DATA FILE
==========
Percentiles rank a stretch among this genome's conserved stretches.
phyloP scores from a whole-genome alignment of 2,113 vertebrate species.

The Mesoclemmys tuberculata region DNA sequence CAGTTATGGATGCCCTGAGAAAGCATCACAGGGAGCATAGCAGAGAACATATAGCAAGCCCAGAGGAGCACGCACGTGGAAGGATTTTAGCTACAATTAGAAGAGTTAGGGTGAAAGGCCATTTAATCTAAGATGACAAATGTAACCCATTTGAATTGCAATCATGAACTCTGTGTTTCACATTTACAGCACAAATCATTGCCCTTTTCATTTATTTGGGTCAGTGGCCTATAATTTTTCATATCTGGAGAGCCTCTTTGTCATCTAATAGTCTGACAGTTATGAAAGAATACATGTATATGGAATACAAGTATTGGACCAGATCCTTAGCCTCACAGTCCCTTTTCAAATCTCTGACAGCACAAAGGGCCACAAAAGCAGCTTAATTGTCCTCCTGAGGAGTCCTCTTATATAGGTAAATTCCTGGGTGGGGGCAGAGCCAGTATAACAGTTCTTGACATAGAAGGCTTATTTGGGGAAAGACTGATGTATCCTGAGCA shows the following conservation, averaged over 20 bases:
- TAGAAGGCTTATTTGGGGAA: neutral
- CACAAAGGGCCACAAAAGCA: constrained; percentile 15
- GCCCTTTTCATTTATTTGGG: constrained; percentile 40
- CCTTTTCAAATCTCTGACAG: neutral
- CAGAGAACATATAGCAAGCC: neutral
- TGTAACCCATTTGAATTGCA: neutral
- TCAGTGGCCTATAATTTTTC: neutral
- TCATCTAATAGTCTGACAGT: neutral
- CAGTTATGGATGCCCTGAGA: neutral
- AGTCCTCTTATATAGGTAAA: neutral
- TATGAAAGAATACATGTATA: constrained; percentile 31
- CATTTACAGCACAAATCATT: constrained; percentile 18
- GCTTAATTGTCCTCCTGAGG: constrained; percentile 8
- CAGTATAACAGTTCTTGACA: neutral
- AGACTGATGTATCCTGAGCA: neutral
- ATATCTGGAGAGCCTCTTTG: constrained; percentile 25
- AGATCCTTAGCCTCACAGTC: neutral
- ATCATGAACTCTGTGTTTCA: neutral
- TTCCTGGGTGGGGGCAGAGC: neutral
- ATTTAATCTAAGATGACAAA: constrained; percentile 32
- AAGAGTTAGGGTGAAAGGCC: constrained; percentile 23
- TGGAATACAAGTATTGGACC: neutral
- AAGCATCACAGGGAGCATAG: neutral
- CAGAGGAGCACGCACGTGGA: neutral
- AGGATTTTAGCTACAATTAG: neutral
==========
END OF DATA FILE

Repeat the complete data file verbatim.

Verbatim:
Percentiles rank a stretch among this genome's conserved stretches.
phyloP scores from a whole-genome alignment of 2,113 vertebrate species.

The Mesoclemmys tuberculata region DNA sequence CAGTTATGGATGCCCTGAGAAAGCATCACAGGGAGCATAGCAGAGAACATATAGCAAGCCCAGAGGAGCACGCACGTGGAAGGATTTTAGCTACAATTAGAAGAGTTAGGGTGAAAGGCCATTTAATCTAAGATGACAAATGTAACCCATTTGAATTGCAATCATGAACTCTGTGTTTCACATTTACAGCACAAATCATTGCCCTTTTCATTTATTTGGGTCAGTGGCCTATAATTTTTCATATCTGGAGAGCCTCTTTGTCATCTAATAGTCTGACAGTTATGAAAGAATACATGTATATGGAATACAAGTATTGGACCAGATCCTTAGCCTCACAGTCCCTTTTCAAATCTCTGACAGCACAAAGGGCCACAAAAGCAGCTTAATTGTCCTCCTGAGGAGTCCTCTTATATAGGTAAATTCCTGGGTGGGGGCAGAGCCAGTATAACAGTTCTTGACATAGAAGGCTTATTTGGGGAAAGACTGATGTATCCTGAGCA shows the following conservation, averaged over 20 bases:
- TAGAAGGCTTATTTGGGGAA: neutral
- CACAAAGGGCCACAAAAGCA: constrained; percentile 15
- GCCCTTTTCATTTATTTGGG: constrained; percentile 40
- CCTTTTCAAATCTCTGACAG: neutral
- CAGAGAACATATAGCAAGCC: neutral
- TGTAACCCATTTGAATTGCA: neutral
- TCAGTGGCCTATAATTTTTC: neutral
- TCATCTAATAGTCTGACAGT: neutral
- CAGTTATGGATGCCCTGAGA: neutral
- AGTCCTCTTATATAGGTAAA: neutral
- TATGAAAGAATACATGTATA: constrained; percentile 31
- CATTTACAGCACAAATCATT: constrained; percentile 18
- GCTTAATTGTCCTCCTGAGG: constrained; percentile 8
- CAGTATAACAGTTCTTGACA: neutral
- AGACTGATGTATCCTGAGCA: neutral
- ATATCTGGAGAGCCTCTTTG: constrained; percentile 25
- AGATCCTTAGCCTCACAGTC: neutral
- ATCATGAACTCTGTGTTTCA: neutral
- TTCCTGGGTGGGGGCAGAGC: neutral
- ATTTAATCTAAGATGACAAA: constrained; percentile 32
- AAGAGTTAGGGTGAAAGGCC: constrained; percentile 23
- TGGAATACAAGTATTGGACC: neutral
- AAGCATCACAGGGAGCATAG: neutral
- CAGAGGAGCACGCACGTGGA: neutral
- AGGATTTTAGCTACAATTAG: neutral